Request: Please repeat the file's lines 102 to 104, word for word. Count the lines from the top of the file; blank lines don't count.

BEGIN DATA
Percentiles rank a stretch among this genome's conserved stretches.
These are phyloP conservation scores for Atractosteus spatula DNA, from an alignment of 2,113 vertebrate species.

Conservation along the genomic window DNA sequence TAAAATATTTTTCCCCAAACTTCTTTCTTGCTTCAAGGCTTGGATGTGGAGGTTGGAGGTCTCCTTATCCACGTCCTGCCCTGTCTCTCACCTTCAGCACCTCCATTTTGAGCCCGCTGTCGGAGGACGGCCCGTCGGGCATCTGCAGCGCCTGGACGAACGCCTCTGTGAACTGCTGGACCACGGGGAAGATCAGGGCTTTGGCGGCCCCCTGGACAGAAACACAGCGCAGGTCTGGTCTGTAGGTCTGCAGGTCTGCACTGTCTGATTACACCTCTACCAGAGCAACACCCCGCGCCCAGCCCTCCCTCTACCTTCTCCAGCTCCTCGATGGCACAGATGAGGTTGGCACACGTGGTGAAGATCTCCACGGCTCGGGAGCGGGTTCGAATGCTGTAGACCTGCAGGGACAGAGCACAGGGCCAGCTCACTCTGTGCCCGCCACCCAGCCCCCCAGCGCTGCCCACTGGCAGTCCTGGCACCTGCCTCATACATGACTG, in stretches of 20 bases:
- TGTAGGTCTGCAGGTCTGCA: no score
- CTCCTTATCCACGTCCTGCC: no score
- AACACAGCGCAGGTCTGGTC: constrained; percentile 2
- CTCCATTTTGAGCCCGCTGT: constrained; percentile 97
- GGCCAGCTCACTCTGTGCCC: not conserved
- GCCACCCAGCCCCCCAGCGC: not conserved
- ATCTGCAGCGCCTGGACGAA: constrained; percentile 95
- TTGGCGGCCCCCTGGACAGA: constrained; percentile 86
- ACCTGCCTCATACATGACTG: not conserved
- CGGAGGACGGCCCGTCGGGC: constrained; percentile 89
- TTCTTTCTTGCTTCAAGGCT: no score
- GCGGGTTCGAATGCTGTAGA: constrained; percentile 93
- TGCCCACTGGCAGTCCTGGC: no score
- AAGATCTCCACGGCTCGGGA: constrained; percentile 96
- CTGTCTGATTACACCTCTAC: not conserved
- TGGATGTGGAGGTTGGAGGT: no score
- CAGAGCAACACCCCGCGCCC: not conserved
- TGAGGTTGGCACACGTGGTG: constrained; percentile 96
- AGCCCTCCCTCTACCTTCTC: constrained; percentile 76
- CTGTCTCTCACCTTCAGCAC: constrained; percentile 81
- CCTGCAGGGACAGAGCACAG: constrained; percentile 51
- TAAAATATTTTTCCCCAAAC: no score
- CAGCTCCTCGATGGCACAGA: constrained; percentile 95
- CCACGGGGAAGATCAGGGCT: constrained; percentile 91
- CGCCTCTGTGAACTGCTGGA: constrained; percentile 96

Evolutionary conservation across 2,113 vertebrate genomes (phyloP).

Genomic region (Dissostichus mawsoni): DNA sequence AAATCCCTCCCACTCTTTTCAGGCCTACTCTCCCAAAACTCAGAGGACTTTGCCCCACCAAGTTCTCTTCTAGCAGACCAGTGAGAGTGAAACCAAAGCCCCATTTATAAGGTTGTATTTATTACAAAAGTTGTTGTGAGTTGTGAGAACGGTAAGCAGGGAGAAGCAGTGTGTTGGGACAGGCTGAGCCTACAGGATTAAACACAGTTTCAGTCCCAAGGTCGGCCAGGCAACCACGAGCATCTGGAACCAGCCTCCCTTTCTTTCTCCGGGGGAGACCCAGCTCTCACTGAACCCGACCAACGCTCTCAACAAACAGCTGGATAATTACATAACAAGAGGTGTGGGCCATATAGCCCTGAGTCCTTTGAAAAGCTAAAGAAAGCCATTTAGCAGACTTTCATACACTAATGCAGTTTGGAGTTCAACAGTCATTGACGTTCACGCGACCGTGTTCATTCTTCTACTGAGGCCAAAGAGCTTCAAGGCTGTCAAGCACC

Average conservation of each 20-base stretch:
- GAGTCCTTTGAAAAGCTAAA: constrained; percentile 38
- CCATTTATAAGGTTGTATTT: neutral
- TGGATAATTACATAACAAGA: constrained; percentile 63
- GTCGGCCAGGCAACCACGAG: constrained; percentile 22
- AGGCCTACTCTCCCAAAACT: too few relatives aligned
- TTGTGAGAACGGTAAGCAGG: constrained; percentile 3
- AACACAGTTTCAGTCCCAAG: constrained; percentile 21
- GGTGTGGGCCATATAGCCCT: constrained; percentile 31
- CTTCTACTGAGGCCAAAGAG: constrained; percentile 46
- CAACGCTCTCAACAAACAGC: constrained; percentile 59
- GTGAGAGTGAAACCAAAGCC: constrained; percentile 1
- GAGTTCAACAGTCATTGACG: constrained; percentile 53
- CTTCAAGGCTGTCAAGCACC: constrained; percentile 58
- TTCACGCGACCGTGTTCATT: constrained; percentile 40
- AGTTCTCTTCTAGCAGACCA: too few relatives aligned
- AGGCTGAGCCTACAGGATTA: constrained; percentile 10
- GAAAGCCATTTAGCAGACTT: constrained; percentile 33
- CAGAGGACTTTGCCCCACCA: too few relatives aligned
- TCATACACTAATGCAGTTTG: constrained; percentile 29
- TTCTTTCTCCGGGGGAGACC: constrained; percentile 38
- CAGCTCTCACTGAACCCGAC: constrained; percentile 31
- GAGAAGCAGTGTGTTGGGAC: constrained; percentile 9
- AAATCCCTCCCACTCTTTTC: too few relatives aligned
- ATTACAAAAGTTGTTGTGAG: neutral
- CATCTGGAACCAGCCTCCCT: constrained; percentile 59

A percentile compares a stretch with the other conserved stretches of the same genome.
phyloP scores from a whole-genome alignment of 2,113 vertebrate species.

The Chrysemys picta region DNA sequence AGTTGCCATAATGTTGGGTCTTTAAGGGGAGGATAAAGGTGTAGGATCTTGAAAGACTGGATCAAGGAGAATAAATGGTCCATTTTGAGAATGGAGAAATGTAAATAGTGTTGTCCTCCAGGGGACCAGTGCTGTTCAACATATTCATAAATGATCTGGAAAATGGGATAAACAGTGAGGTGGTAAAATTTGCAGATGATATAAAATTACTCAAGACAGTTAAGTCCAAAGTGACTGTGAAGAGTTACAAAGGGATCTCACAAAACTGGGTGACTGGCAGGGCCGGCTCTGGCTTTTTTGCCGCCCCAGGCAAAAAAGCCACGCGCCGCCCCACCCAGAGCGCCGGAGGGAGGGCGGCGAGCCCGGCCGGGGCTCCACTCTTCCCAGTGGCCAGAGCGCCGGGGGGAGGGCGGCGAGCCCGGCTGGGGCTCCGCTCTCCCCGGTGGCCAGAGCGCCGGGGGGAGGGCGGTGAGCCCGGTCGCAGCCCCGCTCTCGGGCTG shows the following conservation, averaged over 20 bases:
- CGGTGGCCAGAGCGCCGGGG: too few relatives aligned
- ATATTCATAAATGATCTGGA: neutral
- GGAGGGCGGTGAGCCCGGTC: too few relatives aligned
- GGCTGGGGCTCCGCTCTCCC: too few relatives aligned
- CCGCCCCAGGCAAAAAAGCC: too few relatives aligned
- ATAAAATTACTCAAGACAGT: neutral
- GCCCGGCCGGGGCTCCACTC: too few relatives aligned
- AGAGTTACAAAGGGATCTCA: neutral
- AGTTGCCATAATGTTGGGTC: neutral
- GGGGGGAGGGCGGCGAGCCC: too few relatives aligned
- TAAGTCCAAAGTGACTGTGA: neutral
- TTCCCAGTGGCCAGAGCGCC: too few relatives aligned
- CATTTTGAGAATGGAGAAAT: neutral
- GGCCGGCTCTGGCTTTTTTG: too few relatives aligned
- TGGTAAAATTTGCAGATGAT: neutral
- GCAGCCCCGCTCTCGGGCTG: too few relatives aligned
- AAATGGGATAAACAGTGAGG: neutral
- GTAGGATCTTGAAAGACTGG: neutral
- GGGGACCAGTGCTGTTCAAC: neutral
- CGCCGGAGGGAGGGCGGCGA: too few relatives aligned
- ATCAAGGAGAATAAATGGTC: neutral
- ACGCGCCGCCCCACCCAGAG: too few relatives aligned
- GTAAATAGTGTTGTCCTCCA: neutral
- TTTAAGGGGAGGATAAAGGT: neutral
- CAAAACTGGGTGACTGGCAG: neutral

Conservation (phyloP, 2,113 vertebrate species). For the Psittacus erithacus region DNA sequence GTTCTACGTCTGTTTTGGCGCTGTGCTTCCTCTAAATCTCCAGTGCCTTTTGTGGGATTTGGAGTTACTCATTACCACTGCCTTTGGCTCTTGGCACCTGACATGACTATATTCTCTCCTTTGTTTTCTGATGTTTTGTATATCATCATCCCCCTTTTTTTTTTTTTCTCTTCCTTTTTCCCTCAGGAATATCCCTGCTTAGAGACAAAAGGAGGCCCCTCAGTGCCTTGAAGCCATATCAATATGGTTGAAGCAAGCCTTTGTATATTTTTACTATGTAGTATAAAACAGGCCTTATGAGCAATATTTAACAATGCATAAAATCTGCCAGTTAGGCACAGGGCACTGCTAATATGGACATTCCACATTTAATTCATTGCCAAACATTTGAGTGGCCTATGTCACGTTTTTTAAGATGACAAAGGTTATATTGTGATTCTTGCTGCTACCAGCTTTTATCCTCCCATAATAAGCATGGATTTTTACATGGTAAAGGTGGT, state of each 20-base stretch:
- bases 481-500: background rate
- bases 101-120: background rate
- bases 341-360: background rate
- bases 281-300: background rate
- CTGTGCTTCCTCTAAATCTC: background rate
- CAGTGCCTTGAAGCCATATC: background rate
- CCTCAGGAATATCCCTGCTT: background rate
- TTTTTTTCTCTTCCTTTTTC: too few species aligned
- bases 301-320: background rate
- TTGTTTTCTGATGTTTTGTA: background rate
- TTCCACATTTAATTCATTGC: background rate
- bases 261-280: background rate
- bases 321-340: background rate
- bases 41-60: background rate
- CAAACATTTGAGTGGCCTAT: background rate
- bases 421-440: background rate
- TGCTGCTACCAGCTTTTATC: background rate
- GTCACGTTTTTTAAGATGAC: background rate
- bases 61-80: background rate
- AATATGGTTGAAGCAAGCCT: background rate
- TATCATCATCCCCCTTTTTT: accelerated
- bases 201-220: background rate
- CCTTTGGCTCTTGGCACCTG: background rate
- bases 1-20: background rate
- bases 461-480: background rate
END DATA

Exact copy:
- TGCTGCTACCAGCTTTTATC: background rate
- GTCACGTTTTTTAAGATGAC: background rate
- bases 61-80: background rate